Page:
We are searching data for your request:
Upon completion, a link will appear to access the found materials.
The healthy sauerkraut from the Far East
A national dish from Korea has found its way into German cuisine. Kimchi is a spicy vegetable that is prepared by lactic acid fermentation. Chinese cabbage is an important ingredient, but other vegetables such as carrots, radishes and peppers are also used. Kimchi is very healthy and - like the German sauerkraut - contains a lot of vitamin C, but also vitamin A, calcium and iron.
Kimchi is ready to buy in many Asian shops. It tastes best, however, homemade. It's not difficult to make, but it takes time. For the basic recipe, Chinese cabbage is first cleaned, washed and cut into strips. It comes in a large pot of salt water and is kept cool for 12 hours. No oxygen is allowed to the vegetables during fermentation. This can be easily achieved by placing a plastic bag filled with water over the cabbage. This pushes the vegetables down and at the same time seals the sides.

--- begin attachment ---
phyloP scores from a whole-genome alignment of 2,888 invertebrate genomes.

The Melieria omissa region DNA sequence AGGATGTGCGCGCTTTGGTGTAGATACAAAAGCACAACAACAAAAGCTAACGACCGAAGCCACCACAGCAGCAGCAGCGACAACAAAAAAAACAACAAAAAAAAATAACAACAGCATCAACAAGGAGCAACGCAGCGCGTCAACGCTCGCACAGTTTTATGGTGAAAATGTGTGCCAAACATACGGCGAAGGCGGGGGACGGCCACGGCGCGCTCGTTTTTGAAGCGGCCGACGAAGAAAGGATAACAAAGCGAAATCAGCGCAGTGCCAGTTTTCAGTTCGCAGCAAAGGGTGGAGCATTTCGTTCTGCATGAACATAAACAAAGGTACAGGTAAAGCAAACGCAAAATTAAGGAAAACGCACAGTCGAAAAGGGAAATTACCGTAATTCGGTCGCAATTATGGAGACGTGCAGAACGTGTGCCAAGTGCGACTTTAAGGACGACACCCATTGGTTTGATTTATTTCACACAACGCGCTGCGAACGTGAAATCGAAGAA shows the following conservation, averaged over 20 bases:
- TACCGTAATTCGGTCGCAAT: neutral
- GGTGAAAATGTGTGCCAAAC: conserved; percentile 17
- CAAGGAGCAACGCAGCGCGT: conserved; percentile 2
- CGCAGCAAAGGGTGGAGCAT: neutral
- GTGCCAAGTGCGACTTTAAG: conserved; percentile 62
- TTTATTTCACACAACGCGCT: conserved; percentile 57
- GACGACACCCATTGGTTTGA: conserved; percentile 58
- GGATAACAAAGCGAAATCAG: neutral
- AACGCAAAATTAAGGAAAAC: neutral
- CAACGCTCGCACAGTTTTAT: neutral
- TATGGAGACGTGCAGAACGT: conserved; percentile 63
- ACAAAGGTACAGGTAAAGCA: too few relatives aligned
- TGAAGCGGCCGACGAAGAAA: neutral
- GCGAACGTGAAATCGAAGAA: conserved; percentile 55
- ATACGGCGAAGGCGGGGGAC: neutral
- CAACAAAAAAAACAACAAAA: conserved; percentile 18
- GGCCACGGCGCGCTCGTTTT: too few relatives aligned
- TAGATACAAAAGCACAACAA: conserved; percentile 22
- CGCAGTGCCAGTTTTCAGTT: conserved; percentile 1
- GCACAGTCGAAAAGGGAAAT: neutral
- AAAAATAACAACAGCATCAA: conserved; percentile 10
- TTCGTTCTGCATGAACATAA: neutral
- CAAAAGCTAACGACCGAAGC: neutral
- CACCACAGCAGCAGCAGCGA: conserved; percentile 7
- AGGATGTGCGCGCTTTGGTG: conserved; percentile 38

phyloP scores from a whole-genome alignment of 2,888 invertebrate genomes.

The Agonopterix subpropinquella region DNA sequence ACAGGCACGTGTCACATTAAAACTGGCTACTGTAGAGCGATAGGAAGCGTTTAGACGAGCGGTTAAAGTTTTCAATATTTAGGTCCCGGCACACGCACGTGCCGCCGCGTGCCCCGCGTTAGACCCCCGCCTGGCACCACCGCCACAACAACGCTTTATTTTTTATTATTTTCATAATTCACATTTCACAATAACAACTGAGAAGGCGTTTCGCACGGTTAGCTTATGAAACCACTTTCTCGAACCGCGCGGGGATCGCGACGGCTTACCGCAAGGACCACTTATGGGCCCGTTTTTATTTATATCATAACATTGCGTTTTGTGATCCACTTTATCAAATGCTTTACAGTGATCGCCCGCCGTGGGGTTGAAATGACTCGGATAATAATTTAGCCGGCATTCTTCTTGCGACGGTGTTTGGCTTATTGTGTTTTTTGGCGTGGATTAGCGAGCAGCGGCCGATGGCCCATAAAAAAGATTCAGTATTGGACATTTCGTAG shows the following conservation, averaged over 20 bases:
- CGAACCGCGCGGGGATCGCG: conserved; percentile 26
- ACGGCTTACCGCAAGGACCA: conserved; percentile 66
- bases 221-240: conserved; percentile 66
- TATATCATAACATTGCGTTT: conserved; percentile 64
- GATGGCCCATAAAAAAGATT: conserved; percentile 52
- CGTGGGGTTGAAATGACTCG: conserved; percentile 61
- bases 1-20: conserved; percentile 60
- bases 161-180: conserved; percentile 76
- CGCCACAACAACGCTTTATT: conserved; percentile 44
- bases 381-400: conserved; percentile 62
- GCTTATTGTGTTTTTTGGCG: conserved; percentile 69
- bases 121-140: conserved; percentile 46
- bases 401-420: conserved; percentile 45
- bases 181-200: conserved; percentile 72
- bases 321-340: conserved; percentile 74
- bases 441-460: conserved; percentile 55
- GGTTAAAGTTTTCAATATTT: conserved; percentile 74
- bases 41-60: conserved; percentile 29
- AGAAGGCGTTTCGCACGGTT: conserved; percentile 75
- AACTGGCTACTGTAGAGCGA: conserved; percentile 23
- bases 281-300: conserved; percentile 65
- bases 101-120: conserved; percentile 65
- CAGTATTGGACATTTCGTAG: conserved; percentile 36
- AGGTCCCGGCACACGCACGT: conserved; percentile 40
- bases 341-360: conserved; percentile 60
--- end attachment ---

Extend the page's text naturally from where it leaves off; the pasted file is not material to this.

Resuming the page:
For the marinade, for example, finely chopped carrots, peppers, spring onions, a little sugar, ginger, chilli and garlic are used. There are also variations with fish and seafood, and everyone can determine the spiciness. Now the Chinese cabbage is removed from the salt water and mixed with the marinade. It is best to use disposable gloves so that the chili does not burn on the skin. Then you fill the marinated cabbage in a large mason jar and pour on the remaining salt water. The jar is covered with a cloth and placed in the refrigerator. The lid should lie loosely on the opening. The cabbage is stirred once a day so that it is always completely covered with liquid. After a week of ripening, the sauerkraut from the Far East is ready.
With the lid closed and stored refrigerated, kimchi can be kept for around half a year. During the fermentation, flavors developed that are responsible for the unique taste. However, it takes some getting used to for some European palates. Kimchi tastes great on a sandwich or in a wrap, in soups and salads, but also as an exotic accompaniment to tofu, meat and fish. Heike Kreutz, respectively